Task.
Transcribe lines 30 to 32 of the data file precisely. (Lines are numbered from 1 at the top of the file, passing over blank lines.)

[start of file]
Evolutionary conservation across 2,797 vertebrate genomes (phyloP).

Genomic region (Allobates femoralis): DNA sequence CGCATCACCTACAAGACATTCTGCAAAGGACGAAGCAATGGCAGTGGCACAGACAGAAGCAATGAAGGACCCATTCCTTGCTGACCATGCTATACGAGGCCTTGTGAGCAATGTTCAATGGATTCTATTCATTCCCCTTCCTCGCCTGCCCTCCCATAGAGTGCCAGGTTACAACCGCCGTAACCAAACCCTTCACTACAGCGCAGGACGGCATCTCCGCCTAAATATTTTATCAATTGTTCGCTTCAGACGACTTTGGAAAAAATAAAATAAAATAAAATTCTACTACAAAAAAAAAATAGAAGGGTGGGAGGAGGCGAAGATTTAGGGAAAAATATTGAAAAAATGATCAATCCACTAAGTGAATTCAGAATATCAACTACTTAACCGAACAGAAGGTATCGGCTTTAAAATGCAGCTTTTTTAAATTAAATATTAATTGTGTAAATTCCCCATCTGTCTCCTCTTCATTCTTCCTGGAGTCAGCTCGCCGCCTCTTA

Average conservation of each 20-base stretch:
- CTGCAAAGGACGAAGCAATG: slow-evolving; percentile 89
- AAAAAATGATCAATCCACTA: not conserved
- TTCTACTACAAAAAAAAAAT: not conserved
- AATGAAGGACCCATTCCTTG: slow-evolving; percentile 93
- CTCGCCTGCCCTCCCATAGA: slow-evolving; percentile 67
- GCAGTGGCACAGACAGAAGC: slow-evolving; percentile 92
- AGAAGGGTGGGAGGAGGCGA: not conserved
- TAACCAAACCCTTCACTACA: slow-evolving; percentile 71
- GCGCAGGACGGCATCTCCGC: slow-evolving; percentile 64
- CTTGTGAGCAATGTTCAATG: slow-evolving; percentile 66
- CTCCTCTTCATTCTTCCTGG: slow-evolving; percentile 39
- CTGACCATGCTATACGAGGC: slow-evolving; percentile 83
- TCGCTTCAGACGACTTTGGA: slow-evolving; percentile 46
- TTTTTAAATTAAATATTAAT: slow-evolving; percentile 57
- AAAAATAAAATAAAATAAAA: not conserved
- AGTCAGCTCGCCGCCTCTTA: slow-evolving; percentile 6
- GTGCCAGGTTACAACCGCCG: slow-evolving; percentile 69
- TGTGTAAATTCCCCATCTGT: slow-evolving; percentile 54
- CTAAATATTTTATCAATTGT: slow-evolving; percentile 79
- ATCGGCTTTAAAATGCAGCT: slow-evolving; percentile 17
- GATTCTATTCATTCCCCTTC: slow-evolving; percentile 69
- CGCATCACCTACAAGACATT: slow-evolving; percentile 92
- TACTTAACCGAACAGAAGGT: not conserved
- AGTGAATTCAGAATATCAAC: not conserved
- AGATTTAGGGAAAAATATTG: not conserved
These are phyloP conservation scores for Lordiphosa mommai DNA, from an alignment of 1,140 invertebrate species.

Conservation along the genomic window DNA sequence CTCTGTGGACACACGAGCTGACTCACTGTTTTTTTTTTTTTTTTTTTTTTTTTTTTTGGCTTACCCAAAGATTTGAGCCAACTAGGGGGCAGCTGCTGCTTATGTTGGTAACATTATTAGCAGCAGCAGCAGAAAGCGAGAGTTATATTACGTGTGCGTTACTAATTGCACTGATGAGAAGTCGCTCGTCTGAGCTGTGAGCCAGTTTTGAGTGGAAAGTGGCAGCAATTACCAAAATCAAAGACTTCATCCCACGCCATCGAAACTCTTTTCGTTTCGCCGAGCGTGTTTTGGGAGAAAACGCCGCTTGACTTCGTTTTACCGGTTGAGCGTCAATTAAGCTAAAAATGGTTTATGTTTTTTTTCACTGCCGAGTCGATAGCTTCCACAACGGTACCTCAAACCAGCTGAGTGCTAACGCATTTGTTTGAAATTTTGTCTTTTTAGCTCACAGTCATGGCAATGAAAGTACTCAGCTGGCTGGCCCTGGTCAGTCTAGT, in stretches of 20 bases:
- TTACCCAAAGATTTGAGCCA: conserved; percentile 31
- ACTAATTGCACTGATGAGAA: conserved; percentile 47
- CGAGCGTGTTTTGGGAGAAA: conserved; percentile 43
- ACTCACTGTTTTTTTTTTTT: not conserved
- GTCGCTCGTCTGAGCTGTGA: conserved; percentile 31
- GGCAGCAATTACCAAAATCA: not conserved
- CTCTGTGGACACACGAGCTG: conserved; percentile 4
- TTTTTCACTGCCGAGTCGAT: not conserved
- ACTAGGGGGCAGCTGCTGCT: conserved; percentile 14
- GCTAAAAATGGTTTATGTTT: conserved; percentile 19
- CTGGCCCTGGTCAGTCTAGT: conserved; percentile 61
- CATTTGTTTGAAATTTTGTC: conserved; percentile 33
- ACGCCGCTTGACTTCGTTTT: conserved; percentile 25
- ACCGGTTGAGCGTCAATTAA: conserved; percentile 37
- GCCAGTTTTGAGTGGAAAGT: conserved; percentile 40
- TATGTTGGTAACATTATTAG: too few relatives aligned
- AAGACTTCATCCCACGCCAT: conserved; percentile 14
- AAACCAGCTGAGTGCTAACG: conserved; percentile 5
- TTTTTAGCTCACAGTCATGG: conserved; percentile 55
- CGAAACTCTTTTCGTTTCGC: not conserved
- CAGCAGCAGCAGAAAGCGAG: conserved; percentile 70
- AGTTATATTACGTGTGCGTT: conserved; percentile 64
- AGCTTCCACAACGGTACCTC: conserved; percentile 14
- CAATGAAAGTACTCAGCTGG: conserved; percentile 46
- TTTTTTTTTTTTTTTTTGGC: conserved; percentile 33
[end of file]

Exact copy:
Conservation along the genomic window DNA sequence CTCTGTGGACACACGAGCTGACTCACTGTTTTTTTTTTTTTTTTTTTTTTTTTTTTTGGCTTACCCAAAGATTTGAGCCAACTAGGGGGCAGCTGCTGCTTATGTTGGTAACATTATTAGCAGCAGCAGCAGAAAGCGAGAGTTATATTACGTGTGCGTTACTAATTGCACTGATGAGAAGTCGCTCGTCTGAGCTGTGAGCCAGTTTTGAGTGGAAAGTGGCAGCAATTACCAAAATCAAAGACTTCATCCCACGCCATCGAAACTCTTTTCGTTTCGCCGAGCGTGTTTTGGGAGAAAACGCCGCTTGACTTCGTTTTACCGGTTGAGCGTCAATTAAGCTAAAAATGGTTTATGTTTTTTTTCACTGCCGAGTCGATAGCTTCCACAACGGTACCTCAAACCAGCTGAGTGCTAACGCATTTGTTTGAAATTTTGTCTTTTTAGCTCACAGTCATGGCAATGAAAGTACTCAGCTGGCTGGCCCTGGTCAGTCTAGT, in stretches of 20 bases:
- TTACCCAAAGATTTGAGCCA: conserved; percentile 31
- ACTAATTGCACTGATGAGAA: conserved; percentile 47